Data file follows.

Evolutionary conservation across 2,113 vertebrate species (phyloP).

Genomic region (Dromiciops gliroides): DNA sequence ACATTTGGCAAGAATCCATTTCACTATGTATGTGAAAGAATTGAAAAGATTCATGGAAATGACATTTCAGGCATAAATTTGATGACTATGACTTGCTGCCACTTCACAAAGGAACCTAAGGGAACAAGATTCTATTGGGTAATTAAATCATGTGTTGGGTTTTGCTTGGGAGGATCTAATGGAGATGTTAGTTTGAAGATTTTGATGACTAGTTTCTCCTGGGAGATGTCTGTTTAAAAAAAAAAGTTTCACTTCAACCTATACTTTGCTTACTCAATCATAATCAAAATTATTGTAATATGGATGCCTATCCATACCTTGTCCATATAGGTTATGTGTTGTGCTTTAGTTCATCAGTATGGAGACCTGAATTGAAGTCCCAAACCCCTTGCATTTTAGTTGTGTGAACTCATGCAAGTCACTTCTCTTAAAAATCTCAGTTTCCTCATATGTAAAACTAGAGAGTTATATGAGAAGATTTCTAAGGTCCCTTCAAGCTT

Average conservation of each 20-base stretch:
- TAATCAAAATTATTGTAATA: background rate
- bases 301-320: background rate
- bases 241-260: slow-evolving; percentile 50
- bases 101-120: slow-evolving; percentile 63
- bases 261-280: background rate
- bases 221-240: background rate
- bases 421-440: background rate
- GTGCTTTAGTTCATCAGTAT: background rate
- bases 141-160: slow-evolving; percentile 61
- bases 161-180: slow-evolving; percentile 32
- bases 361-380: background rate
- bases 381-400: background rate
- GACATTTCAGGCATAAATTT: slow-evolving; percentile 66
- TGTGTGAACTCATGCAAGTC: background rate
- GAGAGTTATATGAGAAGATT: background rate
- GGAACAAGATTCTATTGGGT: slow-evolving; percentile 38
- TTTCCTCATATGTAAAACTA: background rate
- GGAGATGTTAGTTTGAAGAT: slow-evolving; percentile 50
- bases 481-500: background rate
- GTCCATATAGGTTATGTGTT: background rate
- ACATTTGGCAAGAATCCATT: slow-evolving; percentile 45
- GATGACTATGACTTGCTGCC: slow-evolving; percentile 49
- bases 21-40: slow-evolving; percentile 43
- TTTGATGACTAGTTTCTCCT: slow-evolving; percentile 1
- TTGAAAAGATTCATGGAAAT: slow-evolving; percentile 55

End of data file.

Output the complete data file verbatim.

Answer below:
Evolutionary conservation across 2,113 vertebrate species (phyloP).

Genomic region (Dromiciops gliroides): DNA sequence ACATTTGGCAAGAATCCATTTCACTATGTATGTGAAAGAATTGAAAAGATTCATGGAAATGACATTTCAGGCATAAATTTGATGACTATGACTTGCTGCCACTTCACAAAGGAACCTAAGGGAACAAGATTCTATTGGGTAATTAAATCATGTGTTGGGTTTTGCTTGGGAGGATCTAATGGAGATGTTAGTTTGAAGATTTTGATGACTAGTTTCTCCTGGGAGATGTCTGTTTAAAAAAAAAAGTTTCACTTCAACCTATACTTTGCTTACTCAATCATAATCAAAATTATTGTAATATGGATGCCTATCCATACCTTGTCCATATAGGTTATGTGTTGTGCTTTAGTTCATCAGTATGGAGACCTGAATTGAAGTCCCAAACCCCTTGCATTTTAGTTGTGTGAACTCATGCAAGTCACTTCTCTTAAAAATCTCAGTTTCCTCATATGTAAAACTAGAGAGTTATATGAGAAGATTTCTAAGGTCCCTTCAAGCTT

Average conservation of each 20-base stretch:
- TAATCAAAATTATTGTAATA: background rate
- bases 301-320: background rate
- bases 241-260: slow-evolving; percentile 50
- bases 101-120: slow-evolving; percentile 63
- bases 261-280: background rate
- bases 221-240: background rate
- bases 421-440: background rate
- GTGCTTTAGTTCATCAGTAT: background rate
- bases 141-160: slow-evolving; percentile 61
- bases 161-180: slow-evolving; percentile 32
- bases 361-380: background rate
- bases 381-400: background rate
- GACATTTCAGGCATAAATTT: slow-evolving; percentile 66
- TGTGTGAACTCATGCAAGTC: background rate
- GAGAGTTATATGAGAAGATT: background rate
- GGAACAAGATTCTATTGGGT: slow-evolving; percentile 38
- TTTCCTCATATGTAAAACTA: background rate
- GGAGATGTTAGTTTGAAGAT: slow-evolving; percentile 50
- bases 481-500: background rate
- GTCCATATAGGTTATGTGTT: background rate
- ACATTTGGCAAGAATCCATT: slow-evolving; percentile 45
- GATGACTATGACTTGCTGCC: slow-evolving; percentile 49
- bases 21-40: slow-evolving; percentile 43
- TTTGATGACTAGTTTCTCCT: slow-evolving; percentile 1
- TTGAAAAGATTCATGGAAAT: slow-evolving; percentile 55